The Founder of Ricky’s Just Opened a Beauty ‘Candy Store’

“This concept has been frigging phenomenal,” says Ricky Kenig.
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“This concept has been frigging phenomenal,” says Ricky Kenig.
Kenig + Alcone on Sixth Avenue and 14th Street. Photo: Courtesy

Kenig + Alcone on Sixth Avenue and 14th Street. Photo: Courtesy

Ricky Kenig, founder of the venerable NYC beauty institution Ricky’s, quit the company this past December to open up a new beauty concept store called Kenig + Alcone. Unlike Ricky’s, where you can pick up furry fetish handcuffs and a Khaleesi costume along with your high-end blow dryer, Kenig + Alcone will focus solely on hair and makeup.

Kenig, whose self-described specialty is hair, partnered with Alcone, a NYC-based professional makeup distributor, to open the shop on Sixth Avenue and 14th Street. The plan originally was to open several shops at once, but Kenig wanted to get the kinks worked out first. He has plans to open more shops both in and out of New York City. E-commerce will launch in the next several weeks.

But why leave Ricky’s? “The world’s changed. The Internet is a dominant competitor,” Kenig said. “You’ve got to find a new niche. I felt partnering up with Alcone would be great for me.”

The store is minimally decorated—think unfinished plank floors and industrial metal shelving—to the point of almost looking undone. (And honestly, when you’re used to sleek shops like Sephora, the look is actually a bit disconcerting.) “I didn’t feel like I needed to dress things up,” Kenig said. He wants the products to speak for themselves, and this is indeed where the store shines.

The hair bar

The hair bar

The first floor, dedicated solely to hair, features hard-to-find and salon hair brands like Kerastase, Davines and Obliphica. The signature feature, though, is a wall of plastic bins filled with the various specialty bobby pins, hair clips and assorted other doodads for which hair stylists clamor. He originally wanted this section to function like a penny candy store where you just fill up your bag with the items you need, then buy it in bulk, like gummy bears. However, some bobby pins were considerably more expensive than others to produce, so now groups of each type of item are packaged in plain plastic packs. You’re then given a free tin about twice the size of an Altoids box in which to stash all your new goodies. “This concept has been frigging phenomenal,” Kenig said.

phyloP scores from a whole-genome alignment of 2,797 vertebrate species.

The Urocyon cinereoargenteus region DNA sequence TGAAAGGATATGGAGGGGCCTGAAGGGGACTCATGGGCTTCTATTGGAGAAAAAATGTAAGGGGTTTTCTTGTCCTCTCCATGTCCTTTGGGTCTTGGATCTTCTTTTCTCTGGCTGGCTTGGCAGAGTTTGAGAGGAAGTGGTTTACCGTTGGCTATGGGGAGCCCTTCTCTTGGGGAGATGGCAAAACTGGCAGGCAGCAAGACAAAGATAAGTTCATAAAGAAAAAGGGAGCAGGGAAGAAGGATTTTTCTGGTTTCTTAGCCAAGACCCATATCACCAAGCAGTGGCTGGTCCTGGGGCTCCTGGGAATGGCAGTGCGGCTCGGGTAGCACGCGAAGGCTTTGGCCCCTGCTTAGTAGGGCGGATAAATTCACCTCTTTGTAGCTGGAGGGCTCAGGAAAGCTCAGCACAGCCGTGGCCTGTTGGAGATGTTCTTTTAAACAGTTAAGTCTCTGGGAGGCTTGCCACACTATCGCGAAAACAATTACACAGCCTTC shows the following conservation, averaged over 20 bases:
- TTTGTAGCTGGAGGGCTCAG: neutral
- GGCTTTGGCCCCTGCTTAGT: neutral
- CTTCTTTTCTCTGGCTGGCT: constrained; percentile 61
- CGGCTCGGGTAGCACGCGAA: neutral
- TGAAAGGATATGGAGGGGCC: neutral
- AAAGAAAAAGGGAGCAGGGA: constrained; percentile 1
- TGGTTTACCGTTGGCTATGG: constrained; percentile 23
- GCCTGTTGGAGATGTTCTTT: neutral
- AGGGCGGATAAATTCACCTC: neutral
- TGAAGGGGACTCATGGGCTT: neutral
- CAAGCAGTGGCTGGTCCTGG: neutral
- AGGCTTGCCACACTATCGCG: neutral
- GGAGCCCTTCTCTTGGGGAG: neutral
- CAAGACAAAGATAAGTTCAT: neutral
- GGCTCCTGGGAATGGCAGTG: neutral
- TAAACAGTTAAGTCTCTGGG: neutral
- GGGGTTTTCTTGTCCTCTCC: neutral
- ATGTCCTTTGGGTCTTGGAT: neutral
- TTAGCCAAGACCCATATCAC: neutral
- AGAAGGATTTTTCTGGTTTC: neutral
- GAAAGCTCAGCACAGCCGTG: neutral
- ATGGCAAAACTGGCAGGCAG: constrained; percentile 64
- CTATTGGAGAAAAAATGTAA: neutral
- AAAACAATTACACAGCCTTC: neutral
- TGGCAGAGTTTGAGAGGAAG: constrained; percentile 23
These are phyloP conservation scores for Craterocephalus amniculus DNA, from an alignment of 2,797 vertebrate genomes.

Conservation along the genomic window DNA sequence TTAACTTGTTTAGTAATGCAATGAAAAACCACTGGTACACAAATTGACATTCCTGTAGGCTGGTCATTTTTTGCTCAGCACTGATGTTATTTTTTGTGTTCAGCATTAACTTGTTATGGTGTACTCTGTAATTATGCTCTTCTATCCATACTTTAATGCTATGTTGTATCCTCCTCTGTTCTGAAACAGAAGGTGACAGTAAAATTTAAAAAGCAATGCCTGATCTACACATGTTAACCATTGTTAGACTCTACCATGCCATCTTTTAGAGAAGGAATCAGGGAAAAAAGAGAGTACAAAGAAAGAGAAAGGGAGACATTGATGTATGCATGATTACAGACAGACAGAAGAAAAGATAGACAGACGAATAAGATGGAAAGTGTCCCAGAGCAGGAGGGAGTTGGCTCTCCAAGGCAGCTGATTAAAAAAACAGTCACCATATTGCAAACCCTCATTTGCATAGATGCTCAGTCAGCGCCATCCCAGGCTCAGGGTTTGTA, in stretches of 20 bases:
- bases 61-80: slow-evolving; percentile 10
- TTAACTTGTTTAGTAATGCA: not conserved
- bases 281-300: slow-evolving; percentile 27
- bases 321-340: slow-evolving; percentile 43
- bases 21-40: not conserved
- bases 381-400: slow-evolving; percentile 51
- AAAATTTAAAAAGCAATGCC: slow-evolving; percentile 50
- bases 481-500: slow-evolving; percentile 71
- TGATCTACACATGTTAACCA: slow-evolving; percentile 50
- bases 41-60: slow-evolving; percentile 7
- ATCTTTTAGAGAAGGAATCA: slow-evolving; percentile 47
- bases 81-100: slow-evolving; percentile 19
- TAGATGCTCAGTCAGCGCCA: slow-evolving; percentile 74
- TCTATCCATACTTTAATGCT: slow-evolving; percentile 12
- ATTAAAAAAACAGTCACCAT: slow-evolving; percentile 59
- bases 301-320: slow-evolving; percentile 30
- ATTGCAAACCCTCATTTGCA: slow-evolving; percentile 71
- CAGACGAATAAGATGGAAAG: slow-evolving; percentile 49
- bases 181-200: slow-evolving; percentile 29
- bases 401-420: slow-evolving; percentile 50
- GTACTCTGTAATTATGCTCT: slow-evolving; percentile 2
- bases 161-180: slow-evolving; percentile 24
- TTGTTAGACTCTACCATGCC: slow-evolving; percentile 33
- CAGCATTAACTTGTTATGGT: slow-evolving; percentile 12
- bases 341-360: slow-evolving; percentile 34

Upstairs, it’s a makeup snob’s wonderland. Professional and hard-to-find brands like Kett sit next to niche skin care lines like Indie Lee and Koh Gen Do. Sales assistants will help you try products, and Kenig + Alcone will set up makeup appointments for you if you want a full makeup application. They plan to hire makeup artists on staff to allow for drop-in makeup appointments, and if you purchase fake eyelashes, someone will apply them for you free of charge. The shop will also offer periodic makeup classes and workshops. (The store is partnering with Mudhoney salon to offer hair appointments eventually, too.) A makeup tool wall, complete with free storage boxes, rounds out the upstairs.

Whether Kenig can shake off his Ricky’s roots remains to be seen, but he’s sure determined to try. There wasn't a single box of bachelorette party-ready "pecker straws" to be seen.

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